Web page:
Speaking of justice, this was John’s passion, John the Baptist that is. He hoped, passionately, that Jesus would bring justice and smite the unjust. He devoted himself, his ministry, to this hope. He gave up social status and even shelter for it. He traveled around, an itinerant preacher, spreading this hope to others. And then, as we know, he was severely disappointed that Jesus did no such thing. Instead, Jesus symbolically took on the injustices and hatreds of the world and died a common criminal’s death. He allowed himself to be lit as a candle in the huge darkness of sin. And, throughout his ministry leading up to this sacramental moment, his ministry was incarnational, not on the face of it, global. It was limited in scope to those who would receive it, personally and spiritually, right before him. His flame of hope burned small and hard, rather than burning bright and large in the center of known civilization, and this devastated John. John’s hopes had been guided by his own understanding, rather than by that fragile, small thing, that was Jesus’ touch.
In every major religion, there are illustrations, stories, of how the great leaders worked one trickle, one droplet at a time, to bring peace, to share compassion, to encourage justice.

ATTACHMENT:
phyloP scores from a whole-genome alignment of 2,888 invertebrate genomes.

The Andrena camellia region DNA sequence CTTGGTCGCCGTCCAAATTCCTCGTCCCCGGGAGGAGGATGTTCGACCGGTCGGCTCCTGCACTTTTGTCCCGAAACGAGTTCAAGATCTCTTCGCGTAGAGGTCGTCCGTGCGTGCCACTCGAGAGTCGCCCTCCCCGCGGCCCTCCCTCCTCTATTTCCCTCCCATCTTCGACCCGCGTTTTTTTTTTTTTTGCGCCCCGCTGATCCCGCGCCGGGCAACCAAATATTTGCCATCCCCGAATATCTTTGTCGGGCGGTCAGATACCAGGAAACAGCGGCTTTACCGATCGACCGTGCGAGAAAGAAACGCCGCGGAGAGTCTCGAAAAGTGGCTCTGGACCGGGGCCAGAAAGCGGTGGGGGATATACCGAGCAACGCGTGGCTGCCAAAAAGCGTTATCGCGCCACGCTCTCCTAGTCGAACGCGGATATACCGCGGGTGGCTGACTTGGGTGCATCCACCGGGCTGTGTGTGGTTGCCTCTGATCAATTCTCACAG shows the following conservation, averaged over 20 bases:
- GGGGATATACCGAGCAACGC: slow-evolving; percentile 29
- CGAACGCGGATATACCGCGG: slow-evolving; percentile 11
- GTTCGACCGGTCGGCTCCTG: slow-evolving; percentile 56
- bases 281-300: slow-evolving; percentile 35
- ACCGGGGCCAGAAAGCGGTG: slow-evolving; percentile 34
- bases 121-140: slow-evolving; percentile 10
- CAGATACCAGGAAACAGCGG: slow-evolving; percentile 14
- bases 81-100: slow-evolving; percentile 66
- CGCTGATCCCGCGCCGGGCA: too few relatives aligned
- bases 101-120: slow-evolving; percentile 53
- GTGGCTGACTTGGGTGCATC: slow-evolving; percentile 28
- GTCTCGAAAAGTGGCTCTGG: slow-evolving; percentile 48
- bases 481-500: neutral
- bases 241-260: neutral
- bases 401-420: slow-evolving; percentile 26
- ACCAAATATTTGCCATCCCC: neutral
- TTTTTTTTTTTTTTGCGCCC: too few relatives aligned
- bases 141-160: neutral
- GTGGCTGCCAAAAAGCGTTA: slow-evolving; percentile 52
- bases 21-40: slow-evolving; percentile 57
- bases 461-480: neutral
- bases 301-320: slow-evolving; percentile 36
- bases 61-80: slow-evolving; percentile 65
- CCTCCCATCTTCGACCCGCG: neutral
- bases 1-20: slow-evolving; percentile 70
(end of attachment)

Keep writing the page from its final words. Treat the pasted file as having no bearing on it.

And this is how our flame must spread as well. The flame of hope is small, yes, but it glows with the presence of the close and constant. Yet, groups all over the globe in Advent light such flames with intention and earnestness, the glow becomes bright indeed. For accepting the model of small, incremental steps toward fulfillment of wishes and dreams for justice and peace, can yield great illuminations, great results.
During the campaign foment before this last national election, I, with many others, was heartened by the vast groundswell of hopeful, energetic canvassing, by e-mail, telephone and paper. People stood on corners in towns and instructed individuals on how to register to vote. Small flames of hope were spread, that each person’s vote, each person’s small effort counts, in slowly sharing that flame of hope for a better U.S. And it’s hard for us not to want to leap to the power of a wildfire when we think of our hopes, our dreams for a better, redeemed, new world, in God’s care. Yet, we know that this has never been the way of the spirit. The spirit is calm and quiet, and though it gets enflamed with energy when a fresh wind blows across it, it settles back down to this constant, reassuring glow. It is our faltering that takes our eyes off of the hope of renewal and convinces us that the flame is not enough to matter.